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Teen Drivers & Car Accidents


This week is the U.S. Department of Transportation’s National Highway Traffic Safety Administration’s National Teen Driver Safety Week. Learning to drive a car is difficult task and a focus on the youngest demographic of drivers is important. With teen drivers, there are factors to account for that are not as prominent in other groups and can contribute to car accidents. In this blog post, read along and consider how you will share this information with teens about safe driving, but most importantly, consider the importance of modeling safe driving habits.

Teen Drivers & Car Accidents: National Teen Driver Safety Week

On average, six teenagers died in a car wreck per day in 2013. [1] That makes car accidents the leading cause of death for teenagers in the U.S. Teens between the ages of 16 and 19 are three times more likely than those 20 and over to be involved in car accidents. In fact, 20% of 16-year-old drivers have an accident within their first year on the road. [2] Teenage boys and teen drivers with other teen passengers are even more at risk. Obviously, inexperience is a major risk factor for car accidents among young drivers. Parents can help their teens become safer drivers by spending more time teaching them to drive and supervising them on the road, since over half of teenagers rely on their parents to learn how to drive. In fact, studies show that Graduated Driver Licensing programs, which impose various supervision requirements and restrictions while a teen is learning to drive, can reduce involvement in fatal crashes and injury crashes, up to 38% and 40%, respectively. [3]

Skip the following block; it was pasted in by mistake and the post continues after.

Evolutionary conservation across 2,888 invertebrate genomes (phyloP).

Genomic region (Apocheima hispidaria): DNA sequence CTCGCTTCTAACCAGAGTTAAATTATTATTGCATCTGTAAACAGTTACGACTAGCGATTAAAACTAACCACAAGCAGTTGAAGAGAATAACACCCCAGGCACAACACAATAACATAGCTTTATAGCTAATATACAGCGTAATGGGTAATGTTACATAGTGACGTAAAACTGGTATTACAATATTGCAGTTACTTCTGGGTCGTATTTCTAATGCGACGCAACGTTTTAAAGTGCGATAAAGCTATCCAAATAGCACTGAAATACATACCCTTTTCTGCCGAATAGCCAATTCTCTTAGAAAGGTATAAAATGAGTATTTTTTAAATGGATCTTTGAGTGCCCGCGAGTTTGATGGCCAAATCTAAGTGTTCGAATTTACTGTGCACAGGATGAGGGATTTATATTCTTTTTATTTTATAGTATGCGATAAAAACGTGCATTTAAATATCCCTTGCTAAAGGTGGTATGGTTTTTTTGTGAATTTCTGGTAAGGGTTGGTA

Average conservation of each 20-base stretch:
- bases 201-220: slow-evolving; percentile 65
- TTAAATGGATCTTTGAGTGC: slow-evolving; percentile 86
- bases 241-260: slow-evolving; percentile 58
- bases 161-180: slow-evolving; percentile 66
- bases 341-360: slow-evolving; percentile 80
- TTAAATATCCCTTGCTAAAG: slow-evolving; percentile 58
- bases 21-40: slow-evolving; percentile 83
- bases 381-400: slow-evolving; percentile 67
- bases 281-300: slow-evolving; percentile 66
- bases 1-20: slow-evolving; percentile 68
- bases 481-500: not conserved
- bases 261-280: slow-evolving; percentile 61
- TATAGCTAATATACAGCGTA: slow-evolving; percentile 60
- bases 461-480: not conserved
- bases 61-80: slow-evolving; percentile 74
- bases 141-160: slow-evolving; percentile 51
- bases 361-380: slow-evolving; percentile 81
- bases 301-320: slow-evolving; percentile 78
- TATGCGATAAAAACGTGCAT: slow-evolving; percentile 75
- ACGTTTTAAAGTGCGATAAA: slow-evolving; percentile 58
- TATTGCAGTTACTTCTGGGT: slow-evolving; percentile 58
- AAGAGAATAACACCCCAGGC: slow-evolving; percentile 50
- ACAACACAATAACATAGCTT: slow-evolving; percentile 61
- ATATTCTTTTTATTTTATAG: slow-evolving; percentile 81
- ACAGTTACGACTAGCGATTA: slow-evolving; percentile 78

Several other risk factors also contribute to the likelihood that a teenager will be involved in a crash. In addition to driver inexperience and driving with other teen passengers, other factors increasing the risk of a crash include nighttime driving, distracted driving, not wearing a seat belt, and driving while drowsy or impaired. Talk to teens about avoiding these risky behaviors, and to speak up if they are passengers in a car with an unsafe driver.

[1] http://www.cdc.gov/motorvehiclesafety/teen_drivers/teendrivers_factsheet.html
[2] https://www.dosomething.org/facts/11-facts-about-teen-driving
[3] https://www.aaafoundation.org/sites/default/files/NationwideReviewOfGDL.pdf

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